There are a great many gurus out there who claim to have “the magic formula” for local digital advertising. Unfortunately, as with most media plans, the right formula isn’t a one size fits all proposition. With TV stations’ local digital advertising, there really is something for everyone.
As it stands, TV stations are taking what amounts to a fork in the road – there are “digital aggressive” stations that are expanding their customer base beyond their traditional TV advertisers. They have digital salespeople, ready to offer sponsorships, banners, pre-rolls, etc., to any and all advertisers in the marketplace, whether or not they run any TV ads.
And then there are the hybrid stations which focused upon selling their digital offerings as a line extension to their current customers. Digital supplements the traditional TV buy. Digital sales teams? Not necessary, for the most part.
Is there a “right” approach? No. In fact, the differences are also seen in marketplace dynamics as well. In some cases, it might just be a function of advertiser volume overall. Larger markets simply have more advertisers available than smaller markets, so that might have an impact upon the way they go to digital market. As such, a station sales manager in Philadelphia would probably be less likely to call the local independent florist as his counterpart from a station in a market such as Grand Junction.
It just goes to prove that even in the digital space, local matters.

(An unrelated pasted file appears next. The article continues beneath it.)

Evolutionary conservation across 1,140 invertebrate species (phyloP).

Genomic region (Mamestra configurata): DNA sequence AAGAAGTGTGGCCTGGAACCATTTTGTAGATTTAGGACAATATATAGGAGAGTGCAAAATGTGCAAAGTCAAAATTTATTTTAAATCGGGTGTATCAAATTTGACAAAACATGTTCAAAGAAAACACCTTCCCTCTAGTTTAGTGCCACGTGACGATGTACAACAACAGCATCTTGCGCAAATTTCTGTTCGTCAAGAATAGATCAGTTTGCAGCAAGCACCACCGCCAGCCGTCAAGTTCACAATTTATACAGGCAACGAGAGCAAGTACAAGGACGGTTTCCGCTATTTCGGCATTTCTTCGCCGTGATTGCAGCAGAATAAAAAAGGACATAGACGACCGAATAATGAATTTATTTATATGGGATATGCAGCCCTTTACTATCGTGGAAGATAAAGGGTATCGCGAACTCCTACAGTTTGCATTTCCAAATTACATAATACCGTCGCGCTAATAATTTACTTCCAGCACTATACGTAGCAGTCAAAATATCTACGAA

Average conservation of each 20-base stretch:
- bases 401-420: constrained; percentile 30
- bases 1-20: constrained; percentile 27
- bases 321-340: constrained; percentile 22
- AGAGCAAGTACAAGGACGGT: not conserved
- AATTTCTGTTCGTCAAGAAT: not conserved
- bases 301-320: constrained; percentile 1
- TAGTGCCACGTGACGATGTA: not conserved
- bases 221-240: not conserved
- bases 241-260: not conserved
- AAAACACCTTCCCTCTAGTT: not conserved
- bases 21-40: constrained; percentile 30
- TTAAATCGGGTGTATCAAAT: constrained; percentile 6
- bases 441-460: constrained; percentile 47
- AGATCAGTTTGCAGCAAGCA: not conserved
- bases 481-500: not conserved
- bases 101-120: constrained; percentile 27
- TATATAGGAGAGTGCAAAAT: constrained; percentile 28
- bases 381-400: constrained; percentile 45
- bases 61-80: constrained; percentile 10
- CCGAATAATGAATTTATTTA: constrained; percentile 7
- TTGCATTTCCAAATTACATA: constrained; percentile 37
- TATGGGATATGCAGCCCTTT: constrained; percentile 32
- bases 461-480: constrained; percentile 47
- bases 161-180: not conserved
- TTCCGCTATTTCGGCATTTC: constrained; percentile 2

We base much of this upon the 2013 Benchmarking Local TV Stations Online Revenues report, produced annually for the TVB by Borrell Associates.
Recently Gordon Borrell came up to the TVB Headquarters to lead a members’ only webinar of the latest report. Here are some of the key takeaways from Gordon’s presentation.
Local Internet ad volume growth is not maturing yet, but we’re in the early days. Borrell’s expectation is that by the end of 2013, volume will be up over 31%, exceeding the growth rate of 2012.
A majority of the local online revenues come from the pure plays – Yelp, Autotrader.com, Angie’s List, Groupon, etc. Newspapers account for about 24%, with TV stations in aggregate delivering about 12%. In 2012, TV stations’ online revenue stood at approximately 2.3 billion dollars. It’s projected to get to $2.9 billion in 2013, for a 26% growth rate. While this is positive year-over-year growth, this also means that TV stations stand to lose share to the pure plays.
Sponsorships and banners lead the way as the biggest online revenue sources for TV stations.
As this report segregates billing by platform type – banner, video, email, search, and so on – it’s able to be customized for where a station competes for dollars. For example, local stations often don’t offer search, so they are able to see their representative share by removing that from consideration.